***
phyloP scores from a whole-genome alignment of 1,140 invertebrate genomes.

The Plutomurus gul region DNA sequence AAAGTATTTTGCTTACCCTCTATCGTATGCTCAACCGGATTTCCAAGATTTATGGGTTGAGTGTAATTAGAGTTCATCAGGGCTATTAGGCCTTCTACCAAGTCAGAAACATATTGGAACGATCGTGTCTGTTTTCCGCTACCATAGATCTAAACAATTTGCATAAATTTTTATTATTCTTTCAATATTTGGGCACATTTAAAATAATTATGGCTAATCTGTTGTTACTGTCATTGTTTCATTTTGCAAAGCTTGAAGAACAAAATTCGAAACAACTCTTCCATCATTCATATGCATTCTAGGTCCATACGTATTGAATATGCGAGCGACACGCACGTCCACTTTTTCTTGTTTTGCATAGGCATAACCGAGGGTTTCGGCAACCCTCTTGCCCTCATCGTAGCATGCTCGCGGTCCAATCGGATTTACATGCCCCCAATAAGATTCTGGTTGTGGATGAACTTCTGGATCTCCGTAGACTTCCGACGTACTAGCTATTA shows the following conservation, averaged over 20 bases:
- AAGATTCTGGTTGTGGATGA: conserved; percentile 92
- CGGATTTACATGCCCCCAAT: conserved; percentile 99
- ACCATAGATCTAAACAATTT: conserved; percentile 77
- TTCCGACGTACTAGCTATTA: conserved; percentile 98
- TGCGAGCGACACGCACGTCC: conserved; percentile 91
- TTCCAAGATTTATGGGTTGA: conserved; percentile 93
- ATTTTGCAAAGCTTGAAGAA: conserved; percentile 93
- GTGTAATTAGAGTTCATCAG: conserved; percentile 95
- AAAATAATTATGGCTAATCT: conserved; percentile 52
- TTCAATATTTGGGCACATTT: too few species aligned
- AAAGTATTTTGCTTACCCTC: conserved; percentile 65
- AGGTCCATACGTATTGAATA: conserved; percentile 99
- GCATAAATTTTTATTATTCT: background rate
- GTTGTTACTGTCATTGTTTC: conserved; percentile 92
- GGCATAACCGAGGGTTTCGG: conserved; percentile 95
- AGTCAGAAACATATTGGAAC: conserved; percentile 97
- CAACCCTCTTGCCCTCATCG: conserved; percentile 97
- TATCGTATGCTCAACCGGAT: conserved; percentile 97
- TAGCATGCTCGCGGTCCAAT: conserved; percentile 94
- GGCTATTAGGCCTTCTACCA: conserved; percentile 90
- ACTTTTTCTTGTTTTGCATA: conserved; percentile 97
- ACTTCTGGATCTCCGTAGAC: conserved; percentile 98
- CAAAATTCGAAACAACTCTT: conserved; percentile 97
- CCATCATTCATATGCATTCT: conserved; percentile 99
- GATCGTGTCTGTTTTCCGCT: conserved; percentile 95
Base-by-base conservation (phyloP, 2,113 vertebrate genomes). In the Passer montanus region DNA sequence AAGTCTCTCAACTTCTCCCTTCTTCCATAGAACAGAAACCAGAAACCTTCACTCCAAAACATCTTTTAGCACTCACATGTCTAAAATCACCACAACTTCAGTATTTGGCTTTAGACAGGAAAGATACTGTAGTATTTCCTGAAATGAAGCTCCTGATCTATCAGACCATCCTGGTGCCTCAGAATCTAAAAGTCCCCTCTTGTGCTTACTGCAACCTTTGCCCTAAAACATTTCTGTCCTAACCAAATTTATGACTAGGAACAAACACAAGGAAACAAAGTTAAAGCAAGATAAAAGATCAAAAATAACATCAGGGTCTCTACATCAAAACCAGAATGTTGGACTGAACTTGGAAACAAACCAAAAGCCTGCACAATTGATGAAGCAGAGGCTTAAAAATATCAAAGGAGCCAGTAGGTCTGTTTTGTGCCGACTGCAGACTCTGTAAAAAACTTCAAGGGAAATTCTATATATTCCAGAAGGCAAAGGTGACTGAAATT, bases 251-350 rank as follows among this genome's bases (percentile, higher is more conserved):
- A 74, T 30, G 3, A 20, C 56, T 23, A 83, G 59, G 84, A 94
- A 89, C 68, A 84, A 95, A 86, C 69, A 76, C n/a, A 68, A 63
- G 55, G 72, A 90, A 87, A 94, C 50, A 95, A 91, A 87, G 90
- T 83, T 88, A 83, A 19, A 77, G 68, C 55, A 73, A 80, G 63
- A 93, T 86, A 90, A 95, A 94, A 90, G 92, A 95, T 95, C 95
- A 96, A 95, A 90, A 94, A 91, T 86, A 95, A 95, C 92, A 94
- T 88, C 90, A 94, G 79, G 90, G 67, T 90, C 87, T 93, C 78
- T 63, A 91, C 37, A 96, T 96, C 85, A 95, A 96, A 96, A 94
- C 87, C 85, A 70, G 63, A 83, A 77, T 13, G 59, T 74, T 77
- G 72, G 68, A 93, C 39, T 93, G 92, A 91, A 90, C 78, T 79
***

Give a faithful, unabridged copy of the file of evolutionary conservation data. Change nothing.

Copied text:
phyloP scores from a whole-genome alignment of 1,140 invertebrate genomes.

The Plutomurus gul region DNA sequence AAAGTATTTTGCTTACCCTCTATCGTATGCTCAACCGGATTTCCAAGATTTATGGGTTGAGTGTAATTAGAGTTCATCAGGGCTATTAGGCCTTCTACCAAGTCAGAAACATATTGGAACGATCGTGTCTGTTTTCCGCTACCATAGATCTAAACAATTTGCATAAATTTTTATTATTCTTTCAATATTTGGGCACATTTAAAATAATTATGGCTAATCTGTTGTTACTGTCATTGTTTCATTTTGCAAAGCTTGAAGAACAAAATTCGAAACAACTCTTCCATCATTCATATGCATTCTAGGTCCATACGTATTGAATATGCGAGCGACACGCACGTCCACTTTTTCTTGTTTTGCATAGGCATAACCGAGGGTTTCGGCAACCCTCTTGCCCTCATCGTAGCATGCTCGCGGTCCAATCGGATTTACATGCCCCCAATAAGATTCTGGTTGTGGATGAACTTCTGGATCTCCGTAGACTTCCGACGTACTAGCTATTA shows the following conservation, averaged over 20 bases:
- AAGATTCTGGTTGTGGATGA: conserved; percentile 92
- CGGATTTACATGCCCCCAAT: conserved; percentile 99
- ACCATAGATCTAAACAATTT: conserved; percentile 77
- TTCCGACGTACTAGCTATTA: conserved; percentile 98
- TGCGAGCGACACGCACGTCC: conserved; percentile 91
- TTCCAAGATTTATGGGTTGA: conserved; percentile 93
- ATTTTGCAAAGCTTGAAGAA: conserved; percentile 93
- GTGTAATTAGAGTTCATCAG: conserved; percentile 95
- AAAATAATTATGGCTAATCT: conserved; percentile 52
- TTCAATATTTGGGCACATTT: too few species aligned
- AAAGTATTTTGCTTACCCTC: conserved; percentile 65
- AGGTCCATACGTATTGAATA: conserved; percentile 99
- GCATAAATTTTTATTATTCT: background rate
- GTTGTTACTGTCATTGTTTC: conserved; percentile 92
- GGCATAACCGAGGGTTTCGG: conserved; percentile 95
- AGTCAGAAACATATTGGAAC: conserved; percentile 97
- CAACCCTCTTGCCCTCATCG: conserved; percentile 97
- TATCGTATGCTCAACCGGAT: conserved; percentile 97
- TAGCATGCTCGCGGTCCAAT: conserved; percentile 94
- GGCTATTAGGCCTTCTACCA: conserved; percentile 90
- ACTTTTTCTTGTTTTGCATA: conserved; percentile 97
- ACTTCTGGATCTCCGTAGAC: conserved; percentile 98
- CAAAATTCGAAACAACTCTT: conserved; percentile 97
- CCATCATTCATATGCATTCT: conserved; percentile 99
- GATCGTGTCTGTTTTCCGCT: conserved; percentile 95
Base-by-base conservation (phyloP, 2,113 vertebrate genomes). In the Passer montanus region DNA sequence AAGTCTCTCAACTTCTCCCTTCTTCCATAGAACAGAAACCAGAAACCTTCACTCCAAAACATCTTTTAGCACTCACATGTCTAAAATCACCACAACTTCAGTATTTGGCTTTAGACAGGAAAGATACTGTAGTATTTCCTGAAATGAAGCTCCTGATCTATCAGACCATCCTGGTGCCTCAGAATCTAAAAGTCCCCTCTTGTGCTTACTGCAACCTTTGCCCTAAAACATTTCTGTCCTAACCAAATTTATGACTAGGAACAAACACAAGGAAACAAAGTTAAAGCAAGATAAAAGATCAAAAATAACATCAGGGTCTCTACATCAAAACCAGAATGTTGGACTGAACTTGGAAACAAACCAAAAGCCTGCACAATTGATGAAGCAGAGGCTTAAAAATATCAAAGGAGCCAGTAGGTCTGTTTTGTGCCGACTGCAGACTCTGTAAAAAACTTCAAGGGAAATTCTATATATTCCAGAAGGCAAAGGTGACTGAAATT, bases 251-350 rank as follows among this genome's bases (percentile, higher is more conserved):
- A 74, T 30, G 3, A 20, C 56, T 23, A 83, G 59, G 84, A 94
- A 89, C 68, A 84, A 95, A 86, C 69, A 76, C n/a, A 68, A 63
- G 55, G 72, A 90, A 87, A 94, C 50, A 95, A 91, A 87, G 90
- T 83, T 88, A 83, A 19, A 77, G 68, C 55, A 73, A 80, G 63
- A 93, T 86, A 90, A 95, A 94, A 90, G 92, A 95, T 95, C 95
- A 96, A 95, A 90, A 94, A 91, T 86, A 95, A 95, C 92, A 94
- T 88, C 90, A 94, G 79, G 90, G 67, T 90, C 87, T 93, C 78
- T 63, A 91, C 37, A 96, T 96, C 85, A 95, A 96, A 96, A 94
- C 87, C 85, A 70, G 63, A 83, A 77, T 13, G 59, T 74, T 77
- G 72, G 68, A 93, C 39, T 93, G 92, A 91, A 90, C 78, T 79